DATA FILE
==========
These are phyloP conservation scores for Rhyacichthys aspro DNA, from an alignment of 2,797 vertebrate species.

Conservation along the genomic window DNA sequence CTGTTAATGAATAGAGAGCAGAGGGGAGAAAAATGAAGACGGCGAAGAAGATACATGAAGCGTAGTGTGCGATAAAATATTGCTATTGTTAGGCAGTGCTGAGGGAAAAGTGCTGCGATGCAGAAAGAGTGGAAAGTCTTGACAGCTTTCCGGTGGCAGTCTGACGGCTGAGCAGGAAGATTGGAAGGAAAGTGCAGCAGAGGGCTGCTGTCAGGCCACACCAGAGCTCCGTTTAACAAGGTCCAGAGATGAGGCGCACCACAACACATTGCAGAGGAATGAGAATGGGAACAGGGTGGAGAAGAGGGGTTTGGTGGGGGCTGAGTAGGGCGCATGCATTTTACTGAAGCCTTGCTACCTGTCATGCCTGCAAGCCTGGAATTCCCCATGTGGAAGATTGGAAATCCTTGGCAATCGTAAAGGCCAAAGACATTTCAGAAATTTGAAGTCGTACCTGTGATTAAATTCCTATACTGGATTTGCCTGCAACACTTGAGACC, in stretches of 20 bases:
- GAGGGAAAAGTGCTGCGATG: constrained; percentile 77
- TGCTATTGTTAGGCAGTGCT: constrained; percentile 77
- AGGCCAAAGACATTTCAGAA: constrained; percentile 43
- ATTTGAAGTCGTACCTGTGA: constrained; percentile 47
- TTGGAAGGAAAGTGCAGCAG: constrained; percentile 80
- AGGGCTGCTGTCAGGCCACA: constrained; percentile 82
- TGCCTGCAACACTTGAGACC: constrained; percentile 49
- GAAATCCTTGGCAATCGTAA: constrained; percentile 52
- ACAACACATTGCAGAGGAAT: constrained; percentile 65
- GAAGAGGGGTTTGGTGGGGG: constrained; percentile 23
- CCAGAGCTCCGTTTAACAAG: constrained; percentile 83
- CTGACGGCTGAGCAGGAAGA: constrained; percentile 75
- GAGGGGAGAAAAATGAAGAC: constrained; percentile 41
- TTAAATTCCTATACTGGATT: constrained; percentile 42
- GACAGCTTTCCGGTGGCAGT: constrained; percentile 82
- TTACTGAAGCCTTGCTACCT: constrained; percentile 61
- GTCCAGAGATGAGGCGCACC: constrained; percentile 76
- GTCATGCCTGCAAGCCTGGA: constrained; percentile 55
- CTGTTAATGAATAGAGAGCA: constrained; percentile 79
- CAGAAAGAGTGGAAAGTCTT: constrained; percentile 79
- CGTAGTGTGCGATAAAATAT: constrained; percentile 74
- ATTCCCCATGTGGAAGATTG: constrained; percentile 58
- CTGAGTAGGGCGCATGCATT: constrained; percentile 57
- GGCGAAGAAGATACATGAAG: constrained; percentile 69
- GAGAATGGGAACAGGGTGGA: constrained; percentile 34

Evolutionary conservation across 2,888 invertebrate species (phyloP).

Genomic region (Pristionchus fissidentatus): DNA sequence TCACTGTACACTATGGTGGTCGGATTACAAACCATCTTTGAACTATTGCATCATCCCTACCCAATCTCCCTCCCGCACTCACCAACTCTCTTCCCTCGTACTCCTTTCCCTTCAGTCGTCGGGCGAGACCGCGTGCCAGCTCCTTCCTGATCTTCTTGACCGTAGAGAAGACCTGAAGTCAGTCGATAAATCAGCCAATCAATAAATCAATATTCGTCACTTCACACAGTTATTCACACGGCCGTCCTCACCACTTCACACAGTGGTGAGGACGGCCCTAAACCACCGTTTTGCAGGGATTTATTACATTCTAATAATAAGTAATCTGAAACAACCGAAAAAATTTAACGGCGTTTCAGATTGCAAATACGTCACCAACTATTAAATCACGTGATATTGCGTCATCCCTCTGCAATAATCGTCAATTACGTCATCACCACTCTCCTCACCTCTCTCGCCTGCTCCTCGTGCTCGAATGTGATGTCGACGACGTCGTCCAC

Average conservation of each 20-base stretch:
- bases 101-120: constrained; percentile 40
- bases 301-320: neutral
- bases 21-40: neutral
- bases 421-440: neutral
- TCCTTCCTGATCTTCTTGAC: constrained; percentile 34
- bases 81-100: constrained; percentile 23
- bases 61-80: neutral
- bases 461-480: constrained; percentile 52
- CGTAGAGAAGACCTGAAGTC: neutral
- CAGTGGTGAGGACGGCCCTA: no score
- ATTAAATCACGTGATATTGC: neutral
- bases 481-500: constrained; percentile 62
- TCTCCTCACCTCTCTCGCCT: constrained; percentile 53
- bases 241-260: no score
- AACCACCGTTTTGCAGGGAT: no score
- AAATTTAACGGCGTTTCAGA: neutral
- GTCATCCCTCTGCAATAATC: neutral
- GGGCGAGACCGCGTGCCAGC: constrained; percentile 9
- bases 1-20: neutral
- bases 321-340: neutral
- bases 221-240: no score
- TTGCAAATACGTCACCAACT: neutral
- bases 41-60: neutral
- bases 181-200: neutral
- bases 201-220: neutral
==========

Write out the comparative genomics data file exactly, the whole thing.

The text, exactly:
These are phyloP conservation scores for Rhyacichthys aspro DNA, from an alignment of 2,797 vertebrate species.

Conservation along the genomic window DNA sequence CTGTTAATGAATAGAGAGCAGAGGGGAGAAAAATGAAGACGGCGAAGAAGATACATGAAGCGTAGTGTGCGATAAAATATTGCTATTGTTAGGCAGTGCTGAGGGAAAAGTGCTGCGATGCAGAAAGAGTGGAAAGTCTTGACAGCTTTCCGGTGGCAGTCTGACGGCTGAGCAGGAAGATTGGAAGGAAAGTGCAGCAGAGGGCTGCTGTCAGGCCACACCAGAGCTCCGTTTAACAAGGTCCAGAGATGAGGCGCACCACAACACATTGCAGAGGAATGAGAATGGGAACAGGGTGGAGAAGAGGGGTTTGGTGGGGGCTGAGTAGGGCGCATGCATTTTACTGAAGCCTTGCTACCTGTCATGCCTGCAAGCCTGGAATTCCCCATGTGGAAGATTGGAAATCCTTGGCAATCGTAAAGGCCAAAGACATTTCAGAAATTTGAAGTCGTACCTGTGATTAAATTCCTATACTGGATTTGCCTGCAACACTTGAGACC, in stretches of 20 bases:
- GAGGGAAAAGTGCTGCGATG: constrained; percentile 77
- TGCTATTGTTAGGCAGTGCT: constrained; percentile 77
- AGGCCAAAGACATTTCAGAA: constrained; percentile 43
- ATTTGAAGTCGTACCTGTGA: constrained; percentile 47
- TTGGAAGGAAAGTGCAGCAG: constrained; percentile 80
- AGGGCTGCTGTCAGGCCACA: constrained; percentile 82
- TGCCTGCAACACTTGAGACC: constrained; percentile 49
- GAAATCCTTGGCAATCGTAA: constrained; percentile 52
- ACAACACATTGCAGAGGAAT: constrained; percentile 65
- GAAGAGGGGTTTGGTGGGGG: constrained; percentile 23
- CCAGAGCTCCGTTTAACAAG: constrained; percentile 83
- CTGACGGCTGAGCAGGAAGA: constrained; percentile 75
- GAGGGGAGAAAAATGAAGAC: constrained; percentile 41
- TTAAATTCCTATACTGGATT: constrained; percentile 42
- GACAGCTTTCCGGTGGCAGT: constrained; percentile 82
- TTACTGAAGCCTTGCTACCT: constrained; percentile 61
- GTCCAGAGATGAGGCGCACC: constrained; percentile 76
- GTCATGCCTGCAAGCCTGGA: constrained; percentile 55
- CTGTTAATGAATAGAGAGCA: constrained; percentile 79
- CAGAAAGAGTGGAAAGTCTT: constrained; percentile 79
- CGTAGTGTGCGATAAAATAT: constrained; percentile 74
- ATTCCCCATGTGGAAGATTG: constrained; percentile 58
- CTGAGTAGGGCGCATGCATT: constrained; percentile 57
- GGCGAAGAAGATACATGAAG: constrained; percentile 69
- GAGAATGGGAACAGGGTGGA: constrained; percentile 34

Evolutionary conservation across 2,888 invertebrate species (phyloP).

Genomic region (Pristionchus fissidentatus): DNA sequence TCACTGTACACTATGGTGGTCGGATTACAAACCATCTTTGAACTATTGCATCATCCCTACCCAATCTCCCTCCCGCACTCACCAACTCTCTTCCCTCGTACTCCTTTCCCTTCAGTCGTCGGGCGAGACCGCGTGCCAGCTCCTTCCTGATCTTCTTGACCGTAGAGAAGACCTGAAGTCAGTCGATAAATCAGCCAATCAATAAATCAATATTCGTCACTTCACACAGTTATTCACACGGCCGTCCTCACCACTTCACACAGTGGTGAGGACGGCCCTAAACCACCGTTTTGCAGGGATTTATTACATTCTAATAATAAGTAATCTGAAACAACCGAAAAAATTTAACGGCGTTTCAGATTGCAAATACGTCACCAACTATTAAATCACGTGATATTGCGTCATCCCTCTGCAATAATCGTCAATTACGTCATCACCACTCTCCTCACCTCTCTCGCCTGCTCCTCGTGCTCGAATGTGATGTCGACGACGTCGTCCAC

Average conservation of each 20-base stretch:
- bases 101-120: constrained; percentile 40
- bases 301-320: neutral
- bases 21-40: neutral
- bases 421-440: neutral
- TCCTTCCTGATCTTCTTGAC: constrained; percentile 34
- bases 81-100: constrained; percentile 23
- bases 61-80: neutral
- bases 461-480: constrained; percentile 52
- CGTAGAGAAGACCTGAAGTC: neutral
- CAGTGGTGAGGACGGCCCTA: no score
- ATTAAATCACGTGATATTGC: neutral
- bases 481-500: constrained; percentile 62
- TCTCCTCACCTCTCTCGCCT: constrained; percentile 53
- bases 241-260: no score
- AACCACCGTTTTGCAGGGAT: no score
- AAATTTAACGGCGTTTCAGA: neutral
- GTCATCCCTCTGCAATAATC: neutral
- GGGCGAGACCGCGTGCCAGC: constrained; percentile 9
- bases 1-20: neutral
- bases 321-340: neutral
- bases 221-240: no score
- TTGCAAATACGTCACCAACT: neutral
- bases 41-60: neutral
- bases 181-200: neutral
- bases 201-220: neutral